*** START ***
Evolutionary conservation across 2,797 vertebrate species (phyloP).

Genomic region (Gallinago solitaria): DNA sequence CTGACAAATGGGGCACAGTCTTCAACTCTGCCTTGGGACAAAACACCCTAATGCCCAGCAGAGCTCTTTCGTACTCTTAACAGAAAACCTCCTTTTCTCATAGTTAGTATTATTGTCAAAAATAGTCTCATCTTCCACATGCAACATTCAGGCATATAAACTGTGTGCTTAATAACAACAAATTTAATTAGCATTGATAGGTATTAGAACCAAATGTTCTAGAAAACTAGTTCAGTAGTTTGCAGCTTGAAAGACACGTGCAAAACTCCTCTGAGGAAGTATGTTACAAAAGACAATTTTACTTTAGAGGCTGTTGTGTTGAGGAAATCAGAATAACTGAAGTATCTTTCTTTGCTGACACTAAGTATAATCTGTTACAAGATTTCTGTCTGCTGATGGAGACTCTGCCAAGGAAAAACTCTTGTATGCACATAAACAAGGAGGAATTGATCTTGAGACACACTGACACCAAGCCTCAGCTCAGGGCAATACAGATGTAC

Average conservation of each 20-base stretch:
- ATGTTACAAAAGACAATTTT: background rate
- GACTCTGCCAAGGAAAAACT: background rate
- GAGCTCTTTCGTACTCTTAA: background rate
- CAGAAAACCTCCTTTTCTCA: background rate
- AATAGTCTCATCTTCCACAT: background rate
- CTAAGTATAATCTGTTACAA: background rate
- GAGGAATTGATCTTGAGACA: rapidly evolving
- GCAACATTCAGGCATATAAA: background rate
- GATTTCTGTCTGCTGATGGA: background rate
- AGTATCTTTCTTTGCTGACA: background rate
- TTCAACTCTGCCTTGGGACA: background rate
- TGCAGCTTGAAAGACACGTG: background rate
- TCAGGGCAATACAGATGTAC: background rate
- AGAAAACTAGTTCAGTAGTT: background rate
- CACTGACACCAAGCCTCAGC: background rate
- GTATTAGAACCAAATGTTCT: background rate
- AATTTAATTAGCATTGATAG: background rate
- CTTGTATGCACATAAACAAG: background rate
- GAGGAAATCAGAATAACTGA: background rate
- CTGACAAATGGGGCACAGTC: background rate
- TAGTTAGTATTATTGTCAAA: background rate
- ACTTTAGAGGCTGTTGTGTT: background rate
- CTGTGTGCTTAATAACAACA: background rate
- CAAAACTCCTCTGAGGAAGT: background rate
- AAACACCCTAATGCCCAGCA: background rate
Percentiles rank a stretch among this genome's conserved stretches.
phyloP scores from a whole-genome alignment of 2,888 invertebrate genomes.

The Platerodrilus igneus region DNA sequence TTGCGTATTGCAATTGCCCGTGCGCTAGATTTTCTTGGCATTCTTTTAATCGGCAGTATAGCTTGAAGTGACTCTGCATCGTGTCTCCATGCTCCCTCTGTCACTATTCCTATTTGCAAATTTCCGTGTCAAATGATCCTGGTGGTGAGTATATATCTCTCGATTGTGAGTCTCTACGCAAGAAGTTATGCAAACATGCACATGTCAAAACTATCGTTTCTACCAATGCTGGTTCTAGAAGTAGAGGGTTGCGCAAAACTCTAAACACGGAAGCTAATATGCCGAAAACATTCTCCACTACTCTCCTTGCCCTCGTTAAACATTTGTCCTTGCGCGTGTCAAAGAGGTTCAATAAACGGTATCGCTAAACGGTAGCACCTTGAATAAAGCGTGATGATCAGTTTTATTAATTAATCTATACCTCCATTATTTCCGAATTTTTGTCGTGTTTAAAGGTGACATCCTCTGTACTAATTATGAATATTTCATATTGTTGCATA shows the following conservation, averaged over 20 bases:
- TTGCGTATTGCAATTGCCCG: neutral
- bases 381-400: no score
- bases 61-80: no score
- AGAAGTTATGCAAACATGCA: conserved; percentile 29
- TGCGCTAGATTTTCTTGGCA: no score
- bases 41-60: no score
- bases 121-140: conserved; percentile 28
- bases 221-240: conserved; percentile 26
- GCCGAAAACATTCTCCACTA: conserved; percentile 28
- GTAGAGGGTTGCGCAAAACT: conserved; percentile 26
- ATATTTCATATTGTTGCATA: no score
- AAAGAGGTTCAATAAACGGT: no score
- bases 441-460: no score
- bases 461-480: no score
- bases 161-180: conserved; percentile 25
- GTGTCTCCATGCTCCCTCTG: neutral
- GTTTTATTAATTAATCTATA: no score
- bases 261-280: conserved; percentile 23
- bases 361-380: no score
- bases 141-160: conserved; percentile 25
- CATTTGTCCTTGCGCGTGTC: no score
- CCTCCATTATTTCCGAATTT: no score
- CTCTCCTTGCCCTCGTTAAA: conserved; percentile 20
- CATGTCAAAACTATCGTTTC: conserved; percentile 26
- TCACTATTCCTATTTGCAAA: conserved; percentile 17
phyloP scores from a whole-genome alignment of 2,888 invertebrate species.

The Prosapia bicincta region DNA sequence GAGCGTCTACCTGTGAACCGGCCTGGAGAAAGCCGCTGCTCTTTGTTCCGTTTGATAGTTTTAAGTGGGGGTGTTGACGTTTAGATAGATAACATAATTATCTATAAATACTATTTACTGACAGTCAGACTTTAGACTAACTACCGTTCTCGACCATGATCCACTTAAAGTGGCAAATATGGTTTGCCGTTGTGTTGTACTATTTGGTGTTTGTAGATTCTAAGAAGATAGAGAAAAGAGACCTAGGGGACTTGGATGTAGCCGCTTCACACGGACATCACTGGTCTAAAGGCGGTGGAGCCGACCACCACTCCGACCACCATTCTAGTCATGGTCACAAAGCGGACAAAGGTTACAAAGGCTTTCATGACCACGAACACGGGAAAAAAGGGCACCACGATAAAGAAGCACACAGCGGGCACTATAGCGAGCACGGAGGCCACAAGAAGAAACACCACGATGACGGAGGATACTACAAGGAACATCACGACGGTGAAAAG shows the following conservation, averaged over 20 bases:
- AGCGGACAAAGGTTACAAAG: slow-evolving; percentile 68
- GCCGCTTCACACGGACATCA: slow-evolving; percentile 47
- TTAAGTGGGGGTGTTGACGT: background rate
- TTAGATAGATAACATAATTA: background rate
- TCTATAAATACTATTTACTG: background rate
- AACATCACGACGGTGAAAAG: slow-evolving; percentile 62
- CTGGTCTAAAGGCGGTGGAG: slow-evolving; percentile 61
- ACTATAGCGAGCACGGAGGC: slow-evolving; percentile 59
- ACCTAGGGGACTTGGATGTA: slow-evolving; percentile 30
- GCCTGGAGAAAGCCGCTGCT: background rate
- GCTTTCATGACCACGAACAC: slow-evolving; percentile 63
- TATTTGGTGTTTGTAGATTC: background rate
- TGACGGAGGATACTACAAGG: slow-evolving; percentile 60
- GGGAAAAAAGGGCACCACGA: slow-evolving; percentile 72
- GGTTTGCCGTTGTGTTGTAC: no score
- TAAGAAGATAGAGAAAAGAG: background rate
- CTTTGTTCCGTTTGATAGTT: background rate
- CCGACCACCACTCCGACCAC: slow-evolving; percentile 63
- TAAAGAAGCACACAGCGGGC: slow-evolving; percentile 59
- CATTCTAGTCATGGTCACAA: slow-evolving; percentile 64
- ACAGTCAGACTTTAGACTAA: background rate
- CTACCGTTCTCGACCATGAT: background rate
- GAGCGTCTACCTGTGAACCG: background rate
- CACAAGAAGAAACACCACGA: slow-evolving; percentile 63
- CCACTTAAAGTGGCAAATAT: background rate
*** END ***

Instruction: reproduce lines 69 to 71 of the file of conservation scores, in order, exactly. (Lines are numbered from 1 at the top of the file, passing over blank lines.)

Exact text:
- GCTTTCATGACCACGAACAC: slow-evolving; percentile 63
- TATTTGGTGTTTGTAGATTC: background rate
- TGACGGAGGATACTACAAGG: slow-evolving; percentile 60